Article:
Amino acids are the building blocks of protein and may play an important role in our overall health and well-being. Essential amino acids (EAAs) are a specific group of amino acids the body cannot produce on its own and must be obtained through diet or supplementation.
The 9 essential amino acids
EAAs are made up of nine essential amino acids, including leucine, lysine, isoleucine, valine, threonine, phenylalanine, methionine, histidine, and cysteine. These amino acids are essential for a number of functions in the body, including building and repairing muscle tissue, supporting immune function, and producing hormones and neurotransmitters.*
Leucine, for example, may be an important EAA to support muscle growth and repair*, while lysine might play a function in collagen synthesis and support immune function.* Isoleucine and valine are BCAAs, which may also play a role in muscle growth and recovery.*
Threonine is involved in the production of collagen and elastin, while phenylalanine is used to help produce certain neurotransmitters that might regulate mood and behavior.*
Production of EEAs
It is important to note that the body cannot produce EAAs on its own, which is why it is crucial to obtain them through diet or supplementation. Athletes often consume certain types of amino acids as part of their diet.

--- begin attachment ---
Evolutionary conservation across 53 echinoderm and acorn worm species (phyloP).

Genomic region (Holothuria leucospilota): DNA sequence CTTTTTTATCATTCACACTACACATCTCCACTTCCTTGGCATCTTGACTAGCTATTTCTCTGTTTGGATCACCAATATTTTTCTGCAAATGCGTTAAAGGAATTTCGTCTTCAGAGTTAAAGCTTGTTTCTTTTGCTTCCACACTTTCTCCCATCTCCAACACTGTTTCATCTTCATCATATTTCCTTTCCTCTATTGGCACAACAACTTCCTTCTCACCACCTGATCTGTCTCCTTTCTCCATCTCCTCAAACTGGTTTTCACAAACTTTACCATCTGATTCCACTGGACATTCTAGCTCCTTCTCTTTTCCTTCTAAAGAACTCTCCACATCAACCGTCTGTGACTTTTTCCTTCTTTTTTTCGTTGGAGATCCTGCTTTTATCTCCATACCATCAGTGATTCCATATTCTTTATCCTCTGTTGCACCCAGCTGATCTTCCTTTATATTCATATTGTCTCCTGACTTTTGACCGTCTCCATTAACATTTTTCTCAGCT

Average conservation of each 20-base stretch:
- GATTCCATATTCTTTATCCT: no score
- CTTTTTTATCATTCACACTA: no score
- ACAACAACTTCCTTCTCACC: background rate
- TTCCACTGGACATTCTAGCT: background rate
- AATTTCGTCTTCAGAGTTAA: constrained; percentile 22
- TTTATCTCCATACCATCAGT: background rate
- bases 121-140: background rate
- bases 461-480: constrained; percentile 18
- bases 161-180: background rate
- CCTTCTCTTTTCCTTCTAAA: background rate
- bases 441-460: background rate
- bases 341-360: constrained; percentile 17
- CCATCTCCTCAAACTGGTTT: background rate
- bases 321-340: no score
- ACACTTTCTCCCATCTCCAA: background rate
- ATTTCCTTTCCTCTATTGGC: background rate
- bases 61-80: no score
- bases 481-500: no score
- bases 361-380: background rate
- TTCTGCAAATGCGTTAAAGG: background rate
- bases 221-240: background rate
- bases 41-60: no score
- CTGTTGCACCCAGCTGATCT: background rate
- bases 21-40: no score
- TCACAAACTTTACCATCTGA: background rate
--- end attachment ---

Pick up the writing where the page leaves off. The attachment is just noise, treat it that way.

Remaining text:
Foods that are high in protein, such as meat, fish, poultry, dairy, and eggs, are good sources of EAAs. Vegetarian and vegan diets may be lower in some EAAs, so it is important for individuals following these diets to be mindful of their EAA intake and consider EAA supplementation.
EAAs can also be obtained through supplementation, such as in the form of EAA powders or capsules as well as in beef isolate protein. You may also want to read about L-proline.
In conclusion, essential amino acids may play an important role in our overall health and well-being, as they are involved in a number of important functions in the body. Obtaining adequate amounts of EAAs through diet or supplementation might be appropriate for supporting health and wellness.*
As always, talk to your doctor before taking any supplements. Get professional advice if you think you might need an EAA and/or amino acids supplement or are already taking one to ensure you're not exceeding the amounts you may need.